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SEC Would Like to Make it Easier to Offer Stock to Gig Workers

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January 12, 2021 | Barbara Baksa

SEC Would Like to Make it Easier to Offer Stock to Gig Workers

I’ve already blogged about the SEC’s proposal to modernize both Rule 701 (see “SEC Proposes Updates to Rule 701”) and Form S-8 (see “SEC Proposes Updates to Form S-8”). In today’s blog entry, I cover a separate proposal from the SEC which would temporarily expand Rule 701 and Form S-8 to cover issuances of stock to certain gig workers.

What the Heck?

Currently, both Rule 701 and Form S-8 can only be relied on for issuances of stock to employees, nonemployee directors, and consultants. Gig workers, which the SEC refers to as “platform workers,” arguably don’t fit into any of these categories of service providers. Thus, neither Rule 701 nor Form S-8 can be relied on to issue stock to gig workers. There are significant downsides to any other exemptions and registration forms companies might rely on. In consequence, companies currently are largely unable to issue stock in payment for services performed by gig workers.

The SEC has proposed to amend both Rule 701 and Form S-8 to permit companies to issue stock and equity awards to certain gig workers for five years, provided specified conditions are met.

Which Gig Workers?

Companies would only be allowed to rely on Rule 701 and Form S-8 to issue equity to gig workers who provide services (e.g., ride-sharing, food delivery, household repairs, dog-sitting, tech support). The use of Rule 701 or Form S-8 for equity issuances to gig workers who sell goods or rent property (e.g., vacation rentals) would still be prohibited.

What Conditions?

To rely on Rule 701 or Form S-8 for issuances of stock to gig workers, the following conditions must be met:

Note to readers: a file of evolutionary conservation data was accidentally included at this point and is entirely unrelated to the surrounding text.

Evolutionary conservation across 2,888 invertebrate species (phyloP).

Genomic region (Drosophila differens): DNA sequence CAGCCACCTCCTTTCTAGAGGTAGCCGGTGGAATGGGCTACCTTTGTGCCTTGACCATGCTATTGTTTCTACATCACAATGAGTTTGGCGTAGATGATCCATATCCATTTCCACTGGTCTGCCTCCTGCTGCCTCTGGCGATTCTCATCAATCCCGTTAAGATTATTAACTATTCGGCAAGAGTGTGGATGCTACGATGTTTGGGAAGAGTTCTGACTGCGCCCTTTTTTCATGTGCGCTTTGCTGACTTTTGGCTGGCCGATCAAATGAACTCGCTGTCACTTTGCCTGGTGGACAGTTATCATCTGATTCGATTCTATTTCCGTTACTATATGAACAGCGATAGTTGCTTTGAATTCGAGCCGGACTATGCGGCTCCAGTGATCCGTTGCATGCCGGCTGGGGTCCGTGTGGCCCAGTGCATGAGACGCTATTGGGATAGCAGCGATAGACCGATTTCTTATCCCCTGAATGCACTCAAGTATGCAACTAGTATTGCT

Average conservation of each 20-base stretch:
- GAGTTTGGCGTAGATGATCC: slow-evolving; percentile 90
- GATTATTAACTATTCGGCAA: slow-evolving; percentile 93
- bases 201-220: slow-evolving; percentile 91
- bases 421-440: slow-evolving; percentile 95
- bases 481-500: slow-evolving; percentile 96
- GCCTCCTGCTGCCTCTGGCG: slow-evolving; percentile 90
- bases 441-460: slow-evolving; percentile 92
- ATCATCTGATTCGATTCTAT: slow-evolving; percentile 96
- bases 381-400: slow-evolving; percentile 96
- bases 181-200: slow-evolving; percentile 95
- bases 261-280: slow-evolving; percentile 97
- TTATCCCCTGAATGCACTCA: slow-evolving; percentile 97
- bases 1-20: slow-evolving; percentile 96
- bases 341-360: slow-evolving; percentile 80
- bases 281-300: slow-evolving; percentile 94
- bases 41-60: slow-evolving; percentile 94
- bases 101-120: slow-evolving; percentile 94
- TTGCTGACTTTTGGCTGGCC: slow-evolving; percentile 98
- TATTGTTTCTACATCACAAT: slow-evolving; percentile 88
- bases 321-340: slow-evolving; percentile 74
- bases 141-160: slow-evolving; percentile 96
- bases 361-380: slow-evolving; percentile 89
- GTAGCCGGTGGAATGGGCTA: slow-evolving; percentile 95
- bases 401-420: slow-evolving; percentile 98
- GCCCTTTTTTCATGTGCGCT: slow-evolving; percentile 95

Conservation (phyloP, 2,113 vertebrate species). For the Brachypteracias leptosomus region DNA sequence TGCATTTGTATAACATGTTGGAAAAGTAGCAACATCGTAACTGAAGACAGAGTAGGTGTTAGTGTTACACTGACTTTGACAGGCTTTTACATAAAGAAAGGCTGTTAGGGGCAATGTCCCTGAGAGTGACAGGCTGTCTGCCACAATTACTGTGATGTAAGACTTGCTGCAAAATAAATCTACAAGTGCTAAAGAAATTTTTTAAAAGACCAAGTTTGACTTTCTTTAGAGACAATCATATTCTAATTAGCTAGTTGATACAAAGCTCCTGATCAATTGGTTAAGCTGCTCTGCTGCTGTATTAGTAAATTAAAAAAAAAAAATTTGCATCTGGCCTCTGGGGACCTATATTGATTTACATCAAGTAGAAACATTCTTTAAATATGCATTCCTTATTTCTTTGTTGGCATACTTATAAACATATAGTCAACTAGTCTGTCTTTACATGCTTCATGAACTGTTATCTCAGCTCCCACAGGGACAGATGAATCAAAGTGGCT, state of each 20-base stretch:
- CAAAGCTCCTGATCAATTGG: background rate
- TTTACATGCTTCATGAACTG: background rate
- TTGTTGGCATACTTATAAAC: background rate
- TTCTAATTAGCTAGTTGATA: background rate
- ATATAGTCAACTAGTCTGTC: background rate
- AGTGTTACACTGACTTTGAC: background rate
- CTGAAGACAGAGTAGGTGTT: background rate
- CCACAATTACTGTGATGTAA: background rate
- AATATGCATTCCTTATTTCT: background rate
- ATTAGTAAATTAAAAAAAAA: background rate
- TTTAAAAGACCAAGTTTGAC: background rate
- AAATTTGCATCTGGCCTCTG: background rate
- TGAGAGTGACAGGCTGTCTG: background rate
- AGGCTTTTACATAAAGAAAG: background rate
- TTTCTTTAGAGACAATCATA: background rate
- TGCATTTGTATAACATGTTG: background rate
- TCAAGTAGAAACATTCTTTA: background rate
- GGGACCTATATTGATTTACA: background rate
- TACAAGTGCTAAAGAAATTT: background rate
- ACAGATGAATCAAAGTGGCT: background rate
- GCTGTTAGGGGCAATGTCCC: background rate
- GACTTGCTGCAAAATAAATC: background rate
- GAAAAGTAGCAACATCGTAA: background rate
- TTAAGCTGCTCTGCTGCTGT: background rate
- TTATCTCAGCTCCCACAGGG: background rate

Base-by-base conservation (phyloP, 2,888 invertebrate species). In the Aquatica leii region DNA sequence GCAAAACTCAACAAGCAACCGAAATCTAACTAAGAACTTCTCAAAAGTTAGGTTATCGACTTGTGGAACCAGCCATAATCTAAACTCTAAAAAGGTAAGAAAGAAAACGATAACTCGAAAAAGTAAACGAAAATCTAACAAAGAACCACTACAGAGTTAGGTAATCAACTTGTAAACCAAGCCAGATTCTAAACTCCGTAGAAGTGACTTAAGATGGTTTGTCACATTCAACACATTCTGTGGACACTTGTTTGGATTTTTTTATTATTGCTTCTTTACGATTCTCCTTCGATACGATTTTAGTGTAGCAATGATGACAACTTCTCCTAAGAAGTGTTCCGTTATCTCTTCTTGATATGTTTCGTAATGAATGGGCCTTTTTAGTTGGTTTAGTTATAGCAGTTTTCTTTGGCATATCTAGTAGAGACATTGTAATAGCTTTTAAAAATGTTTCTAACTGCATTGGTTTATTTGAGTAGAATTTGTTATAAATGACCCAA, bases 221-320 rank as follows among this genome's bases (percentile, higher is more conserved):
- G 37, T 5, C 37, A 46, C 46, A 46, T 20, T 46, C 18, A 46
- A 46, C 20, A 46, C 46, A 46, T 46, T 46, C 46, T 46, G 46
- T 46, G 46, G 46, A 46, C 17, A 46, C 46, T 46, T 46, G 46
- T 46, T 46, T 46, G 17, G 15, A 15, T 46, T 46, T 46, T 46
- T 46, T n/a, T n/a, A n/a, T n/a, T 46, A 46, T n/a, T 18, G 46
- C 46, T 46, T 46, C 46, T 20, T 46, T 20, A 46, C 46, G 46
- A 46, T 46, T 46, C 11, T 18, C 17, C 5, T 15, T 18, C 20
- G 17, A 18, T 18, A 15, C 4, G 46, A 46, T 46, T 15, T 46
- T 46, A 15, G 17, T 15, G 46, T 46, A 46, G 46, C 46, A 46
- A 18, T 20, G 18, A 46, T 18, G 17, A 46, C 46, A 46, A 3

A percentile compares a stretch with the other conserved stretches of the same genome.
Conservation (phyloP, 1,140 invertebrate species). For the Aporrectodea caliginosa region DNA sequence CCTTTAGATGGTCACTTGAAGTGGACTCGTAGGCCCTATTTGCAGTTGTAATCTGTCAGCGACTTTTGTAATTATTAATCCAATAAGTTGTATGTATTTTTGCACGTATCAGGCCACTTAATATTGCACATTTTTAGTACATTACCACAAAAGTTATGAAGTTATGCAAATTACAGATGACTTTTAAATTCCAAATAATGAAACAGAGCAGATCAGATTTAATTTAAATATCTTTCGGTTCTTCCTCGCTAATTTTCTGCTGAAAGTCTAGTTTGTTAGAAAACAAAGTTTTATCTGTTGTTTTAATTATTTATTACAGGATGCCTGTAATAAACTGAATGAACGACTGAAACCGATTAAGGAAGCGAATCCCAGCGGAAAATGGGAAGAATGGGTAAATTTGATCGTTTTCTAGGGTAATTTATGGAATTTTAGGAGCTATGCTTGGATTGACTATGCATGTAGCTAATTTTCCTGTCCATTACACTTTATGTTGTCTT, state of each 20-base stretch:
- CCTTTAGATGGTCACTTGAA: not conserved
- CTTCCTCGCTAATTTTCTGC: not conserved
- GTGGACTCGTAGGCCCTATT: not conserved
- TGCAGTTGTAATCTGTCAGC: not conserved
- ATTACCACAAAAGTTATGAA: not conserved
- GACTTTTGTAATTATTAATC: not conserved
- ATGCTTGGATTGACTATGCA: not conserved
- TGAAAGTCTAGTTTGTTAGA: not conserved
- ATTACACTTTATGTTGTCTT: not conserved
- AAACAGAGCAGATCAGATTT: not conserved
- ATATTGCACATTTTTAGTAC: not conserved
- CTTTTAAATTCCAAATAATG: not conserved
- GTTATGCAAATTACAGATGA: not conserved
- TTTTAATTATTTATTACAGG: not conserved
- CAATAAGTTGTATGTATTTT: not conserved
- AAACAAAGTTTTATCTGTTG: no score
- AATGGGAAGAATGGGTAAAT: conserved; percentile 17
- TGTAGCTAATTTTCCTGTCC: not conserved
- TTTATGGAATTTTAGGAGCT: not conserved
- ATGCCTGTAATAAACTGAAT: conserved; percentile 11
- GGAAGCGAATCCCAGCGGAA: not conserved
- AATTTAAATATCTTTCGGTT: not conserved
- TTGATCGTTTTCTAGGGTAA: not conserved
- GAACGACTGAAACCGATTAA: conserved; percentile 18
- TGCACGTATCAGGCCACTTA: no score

• The workers must provide services pursuant to a written contract or agreement and by means of an internet-based platform or other widespread, technology-based marketplace platform or system provided by the company.
  • The company must operate and control the platform, including controlling access to the platform, establishing the principal terms of service for using the platform and the terms and conditions by which the platform worker receives payment for the services provided through the platform, and accepting and removing platform workers.
  • The issuance of securities must be pursuant to a compensatory arrangement, as evidenced by a written compensation plan, contract, or agreement.  In addition, the issuance cannot be compensation for services that are in connection with the offer or sale of securities in a capital-raising transaction, or for services that directly or indirectly promote or maintain a market for the company’s securities.
  • During any 12-month period, no more than 15% of a gig worker’s compensation can consist of securities and gig workers cannot receive more than $75,000 worth of securities during a 36-month period. For both purposes, the securities are valued at the time of grant. 
  • The amount and terms of any securities issued to a gig worker may not be subject to individual bargaining and workers may not be given the opportunity to elect between payment in securities or cash.
  • Where the issuance is exempted under Rule 701, the company must take reasonable steps to prevent the transfer (e.g., on secondary markets) of the securities issued to gig workers, except that securities may be transferred back to the company and may be transferred as required by law. This condition is not applicable to Form S-8.

Anything Else?

The SEC would like companies that issue stock to gig workers to furnish the following information to the Commission at six-month intervals:

  • The criteria used to determine eligibility for awards, how those criteria compare to those for other compensatory awards, and whether those criteria are communicated to platform workers in advance as an incentive.
  • The type and terms of securities issued and how the securities compare to other compensatory awards offered by the company during the six-month period.
  • The percentage of overall outstanding securities that the amount issued cumulatively under this temporary rule represents.
  • The aggregate number of platform workers and number of non-platform workers the company had during the six-month period and the number of each that received securities pursuant to Rule 701 or Form S-8.
  • The aggregate number of shares issued to platform workers during the six-month period and the percentage this represents of the company’s total shares issued under Rule 701 or Form S-8.
  • The aggregate dollar value of shares issued to platform workers during the six-month period and the percentage this represents of the company’s total value of shares issued under Rule 701 or Form S-8.
  • If pursuant to Rule 701, the reasonable steps taken to prohibit the transfer of the securities sold pursuant to this temporary rule.


Comments on the proposal can be submitted to the SEC on or before February 9, 2021.

- Barbara

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